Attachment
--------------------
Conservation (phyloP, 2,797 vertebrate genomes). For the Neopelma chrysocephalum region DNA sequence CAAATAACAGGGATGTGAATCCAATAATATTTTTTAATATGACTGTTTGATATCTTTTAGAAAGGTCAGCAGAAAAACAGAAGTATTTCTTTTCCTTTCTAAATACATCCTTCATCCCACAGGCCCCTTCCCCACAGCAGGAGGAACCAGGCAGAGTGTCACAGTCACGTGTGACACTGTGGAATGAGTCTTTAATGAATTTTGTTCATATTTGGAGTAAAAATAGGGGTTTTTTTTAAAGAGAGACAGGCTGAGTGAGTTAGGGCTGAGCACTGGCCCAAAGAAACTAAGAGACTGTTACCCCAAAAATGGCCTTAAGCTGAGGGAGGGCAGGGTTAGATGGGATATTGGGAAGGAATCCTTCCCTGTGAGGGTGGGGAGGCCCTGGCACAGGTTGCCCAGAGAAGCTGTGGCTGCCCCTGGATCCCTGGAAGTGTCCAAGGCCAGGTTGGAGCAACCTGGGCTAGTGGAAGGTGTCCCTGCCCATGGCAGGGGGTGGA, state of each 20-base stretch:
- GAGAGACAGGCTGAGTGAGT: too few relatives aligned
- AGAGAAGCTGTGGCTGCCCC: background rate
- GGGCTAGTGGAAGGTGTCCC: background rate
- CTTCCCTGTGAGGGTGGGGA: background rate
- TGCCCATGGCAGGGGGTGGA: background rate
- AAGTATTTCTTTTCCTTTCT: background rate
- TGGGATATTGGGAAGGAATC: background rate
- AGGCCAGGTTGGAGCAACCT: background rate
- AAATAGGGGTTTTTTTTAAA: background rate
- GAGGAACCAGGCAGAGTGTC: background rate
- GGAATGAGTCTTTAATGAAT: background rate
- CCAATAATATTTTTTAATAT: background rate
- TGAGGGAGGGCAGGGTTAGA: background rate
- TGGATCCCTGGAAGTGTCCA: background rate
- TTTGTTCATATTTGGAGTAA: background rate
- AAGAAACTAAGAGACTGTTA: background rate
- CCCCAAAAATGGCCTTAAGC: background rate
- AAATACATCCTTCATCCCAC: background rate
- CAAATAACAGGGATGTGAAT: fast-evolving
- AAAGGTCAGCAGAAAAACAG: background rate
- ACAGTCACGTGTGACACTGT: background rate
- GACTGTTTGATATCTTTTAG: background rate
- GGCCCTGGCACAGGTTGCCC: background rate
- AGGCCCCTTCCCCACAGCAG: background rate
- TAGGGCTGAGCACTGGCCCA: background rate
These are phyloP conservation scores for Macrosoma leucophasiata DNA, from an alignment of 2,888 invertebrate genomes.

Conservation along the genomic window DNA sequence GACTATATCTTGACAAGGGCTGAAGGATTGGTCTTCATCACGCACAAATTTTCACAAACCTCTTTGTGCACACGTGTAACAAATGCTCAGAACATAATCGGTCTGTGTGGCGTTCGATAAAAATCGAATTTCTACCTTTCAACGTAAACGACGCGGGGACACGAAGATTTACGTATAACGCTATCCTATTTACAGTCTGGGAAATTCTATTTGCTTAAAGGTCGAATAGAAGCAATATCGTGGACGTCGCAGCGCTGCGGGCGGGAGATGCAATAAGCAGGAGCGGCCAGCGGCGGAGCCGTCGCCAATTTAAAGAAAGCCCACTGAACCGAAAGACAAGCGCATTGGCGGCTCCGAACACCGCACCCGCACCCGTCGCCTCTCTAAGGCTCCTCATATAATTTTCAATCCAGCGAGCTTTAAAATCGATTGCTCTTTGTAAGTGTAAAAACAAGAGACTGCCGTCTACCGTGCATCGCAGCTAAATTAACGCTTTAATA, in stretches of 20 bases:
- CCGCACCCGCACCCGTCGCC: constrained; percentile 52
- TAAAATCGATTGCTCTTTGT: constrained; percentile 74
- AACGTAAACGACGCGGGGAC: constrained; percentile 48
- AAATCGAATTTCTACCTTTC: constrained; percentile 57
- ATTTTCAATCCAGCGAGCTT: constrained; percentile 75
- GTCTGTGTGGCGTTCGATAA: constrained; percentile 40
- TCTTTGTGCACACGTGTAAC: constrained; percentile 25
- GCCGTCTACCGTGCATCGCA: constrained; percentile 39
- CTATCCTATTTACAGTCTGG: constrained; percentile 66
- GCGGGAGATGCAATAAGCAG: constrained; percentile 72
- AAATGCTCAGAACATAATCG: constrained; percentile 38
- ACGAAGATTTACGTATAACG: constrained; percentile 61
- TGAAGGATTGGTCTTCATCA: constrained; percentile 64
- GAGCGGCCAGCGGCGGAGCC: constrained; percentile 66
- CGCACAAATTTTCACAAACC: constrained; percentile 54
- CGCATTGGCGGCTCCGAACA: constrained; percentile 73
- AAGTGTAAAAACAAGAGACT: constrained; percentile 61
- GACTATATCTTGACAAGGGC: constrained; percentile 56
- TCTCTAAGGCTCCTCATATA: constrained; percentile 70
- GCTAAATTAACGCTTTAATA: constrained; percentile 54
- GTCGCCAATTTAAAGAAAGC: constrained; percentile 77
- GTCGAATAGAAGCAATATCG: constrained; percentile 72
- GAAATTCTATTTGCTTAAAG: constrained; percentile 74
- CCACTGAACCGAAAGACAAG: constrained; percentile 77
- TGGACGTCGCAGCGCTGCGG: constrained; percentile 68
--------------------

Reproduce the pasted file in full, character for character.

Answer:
Conservation (phyloP, 2,797 vertebrate genomes). For the Neopelma chrysocephalum region DNA sequence CAAATAACAGGGATGTGAATCCAATAATATTTTTTAATATGACTGTTTGATATCTTTTAGAAAGGTCAGCAGAAAAACAGAAGTATTTCTTTTCCTTTCTAAATACATCCTTCATCCCACAGGCCCCTTCCCCACAGCAGGAGGAACCAGGCAGAGTGTCACAGTCACGTGTGACACTGTGGAATGAGTCTTTAATGAATTTTGTTCATATTTGGAGTAAAAATAGGGGTTTTTTTTAAAGAGAGACAGGCTGAGTGAGTTAGGGCTGAGCACTGGCCCAAAGAAACTAAGAGACTGTTACCCCAAAAATGGCCTTAAGCTGAGGGAGGGCAGGGTTAGATGGGATATTGGGAAGGAATCCTTCCCTGTGAGGGTGGGGAGGCCCTGGCACAGGTTGCCCAGAGAAGCTGTGGCTGCCCCTGGATCCCTGGAAGTGTCCAAGGCCAGGTTGGAGCAACCTGGGCTAGTGGAAGGTGTCCCTGCCCATGGCAGGGGGTGGA, state of each 20-base stretch:
- GAGAGACAGGCTGAGTGAGT: too few relatives aligned
- AGAGAAGCTGTGGCTGCCCC: background rate
- GGGCTAGTGGAAGGTGTCCC: background rate
- CTTCCCTGTGAGGGTGGGGA: background rate
- TGCCCATGGCAGGGGGTGGA: background rate
- AAGTATTTCTTTTCCTTTCT: background rate
- TGGGATATTGGGAAGGAATC: background rate
- AGGCCAGGTTGGAGCAACCT: background rate
- AAATAGGGGTTTTTTTTAAA: background rate
- GAGGAACCAGGCAGAGTGTC: background rate
- GGAATGAGTCTTTAATGAAT: background rate
- CCAATAATATTTTTTAATAT: background rate
- TGAGGGAGGGCAGGGTTAGA: background rate
- TGGATCCCTGGAAGTGTCCA: background rate
- TTTGTTCATATTTGGAGTAA: background rate
- AAGAAACTAAGAGACTGTTA: background rate
- CCCCAAAAATGGCCTTAAGC: background rate
- AAATACATCCTTCATCCCAC: background rate
- CAAATAACAGGGATGTGAAT: fast-evolving
- AAAGGTCAGCAGAAAAACAG: background rate
- ACAGTCACGTGTGACACTGT: background rate
- GACTGTTTGATATCTTTTAG: background rate
- GGCCCTGGCACAGGTTGCCC: background rate
- AGGCCCCTTCCCCACAGCAG: background rate
- TAGGGCTGAGCACTGGCCCA: background rate
These are phyloP conservation scores for Macrosoma leucophasiata DNA, from an alignment of 2,888 invertebrate genomes.

Conservation along the genomic window DNA sequence GACTATATCTTGACAAGGGCTGAAGGATTGGTCTTCATCACGCACAAATTTTCACAAACCTCTTTGTGCACACGTGTAACAAATGCTCAGAACATAATCGGTCTGTGTGGCGTTCGATAAAAATCGAATTTCTACCTTTCAACGTAAACGACGCGGGGACACGAAGATTTACGTATAACGCTATCCTATTTACAGTCTGGGAAATTCTATTTGCTTAAAGGTCGAATAGAAGCAATATCGTGGACGTCGCAGCGCTGCGGGCGGGAGATGCAATAAGCAGGAGCGGCCAGCGGCGGAGCCGTCGCCAATTTAAAGAAAGCCCACTGAACCGAAAGACAAGCGCATTGGCGGCTCCGAACACCGCACCCGCACCCGTCGCCTCTCTAAGGCTCCTCATATAATTTTCAATCCAGCGAGCTTTAAAATCGATTGCTCTTTGTAAGTGTAAAAACAAGAGACTGCCGTCTACCGTGCATCGCAGCTAAATTAACGCTTTAATA, in stretches of 20 bases:
- CCGCACCCGCACCCGTCGCC: constrained; percentile 52
- TAAAATCGATTGCTCTTTGT: constrained; percentile 74
- AACGTAAACGACGCGGGGAC: constrained; percentile 48
- AAATCGAATTTCTACCTTTC: constrained; percentile 57
- ATTTTCAATCCAGCGAGCTT: constrained; percentile 75
- GTCTGTGTGGCGTTCGATAA: constrained; percentile 40
- TCTTTGTGCACACGTGTAAC: constrained; percentile 25
- GCCGTCTACCGTGCATCGCA: constrained; percentile 39
- CTATCCTATTTACAGTCTGG: constrained; percentile 66
- GCGGGAGATGCAATAAGCAG: constrained; percentile 72
- AAATGCTCAGAACATAATCG: constrained; percentile 38
- ACGAAGATTTACGTATAACG: constrained; percentile 61
- TGAAGGATTGGTCTTCATCA: constrained; percentile 64
- GAGCGGCCAGCGGCGGAGCC: constrained; percentile 66
- CGCACAAATTTTCACAAACC: constrained; percentile 54
- CGCATTGGCGGCTCCGAACA: constrained; percentile 73
- AAGTGTAAAAACAAGAGACT: constrained; percentile 61
- GACTATATCTTGACAAGGGC: constrained; percentile 56
- TCTCTAAGGCTCCTCATATA: constrained; percentile 70
- GCTAAATTAACGCTTTAATA: constrained; percentile 54
- GTCGCCAATTTAAAGAAAGC: constrained; percentile 77
- GTCGAATAGAAGCAATATCG: constrained; percentile 72
- GAAATTCTATTTGCTTAAAG: constrained; percentile 74
- CCACTGAACCGAAAGACAAG: constrained; percentile 77
- TGGACGTCGCAGCGCTGCGG: constrained; percentile 68